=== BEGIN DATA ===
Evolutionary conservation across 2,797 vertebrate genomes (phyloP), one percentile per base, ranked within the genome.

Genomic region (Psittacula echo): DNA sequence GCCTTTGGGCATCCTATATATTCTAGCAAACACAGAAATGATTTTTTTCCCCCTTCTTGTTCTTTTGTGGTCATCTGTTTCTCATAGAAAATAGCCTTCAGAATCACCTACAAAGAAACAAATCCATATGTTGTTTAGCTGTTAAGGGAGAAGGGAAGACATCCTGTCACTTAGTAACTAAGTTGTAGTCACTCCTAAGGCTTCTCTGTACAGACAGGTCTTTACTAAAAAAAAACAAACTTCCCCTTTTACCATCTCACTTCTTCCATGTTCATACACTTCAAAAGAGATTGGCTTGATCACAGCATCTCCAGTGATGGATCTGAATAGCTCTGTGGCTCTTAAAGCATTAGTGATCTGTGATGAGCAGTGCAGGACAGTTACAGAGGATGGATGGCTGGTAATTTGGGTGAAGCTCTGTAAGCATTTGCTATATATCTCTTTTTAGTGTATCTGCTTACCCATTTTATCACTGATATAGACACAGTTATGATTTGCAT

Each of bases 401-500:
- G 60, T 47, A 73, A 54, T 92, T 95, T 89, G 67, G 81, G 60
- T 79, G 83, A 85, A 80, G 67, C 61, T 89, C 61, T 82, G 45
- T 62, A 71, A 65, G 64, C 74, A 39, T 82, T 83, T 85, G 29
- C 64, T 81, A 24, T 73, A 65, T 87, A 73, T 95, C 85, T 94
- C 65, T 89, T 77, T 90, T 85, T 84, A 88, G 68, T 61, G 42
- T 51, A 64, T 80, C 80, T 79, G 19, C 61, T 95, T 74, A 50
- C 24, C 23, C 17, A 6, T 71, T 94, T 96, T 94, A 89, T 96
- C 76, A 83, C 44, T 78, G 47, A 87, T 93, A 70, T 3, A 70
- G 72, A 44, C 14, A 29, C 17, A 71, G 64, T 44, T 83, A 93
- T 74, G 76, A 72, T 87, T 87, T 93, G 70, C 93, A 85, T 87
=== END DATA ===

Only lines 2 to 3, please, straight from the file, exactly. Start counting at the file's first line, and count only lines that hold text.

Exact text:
Genomic region (Psittacula echo): DNA sequence GCCTTTGGGCATCCTATATATTCTAGCAAACACAGAAATGATTTTTTTCCCCCTTCTTGTTCTTTTGTGGTCATCTGTTTCTCATAGAAAATAGCCTTCAGAATCACCTACAAAGAAACAAATCCATATGTTGTTTAGCTGTTAAGGGAGAAGGGAAGACATCCTGTCACTTAGTAACTAAGTTGTAGTCACTCCTAAGGCTTCTCTGTACAGACAGGTCTTTACTAAAAAAAAACAAACTTCCCCTTTTACCATCTCACTTCTTCCATGTTCATACACTTCAAAAGAGATTGGCTTGATCACAGCATCTCCAGTGATGGATCTGAATAGCTCTGTGGCTCTTAAAGCATTAGTGATCTGTGATGAGCAGTGCAGGACAGTTACAGAGGATGGATGGCTGGTAATTTGGGTGAAGCTCTGTAAGCATTTGCTATATATCTCTTTTTAGTGTATCTGCTTACCCATTTTATCACTGATATAGACACAGTTATGATTTGCAT

Each of bases 401-500: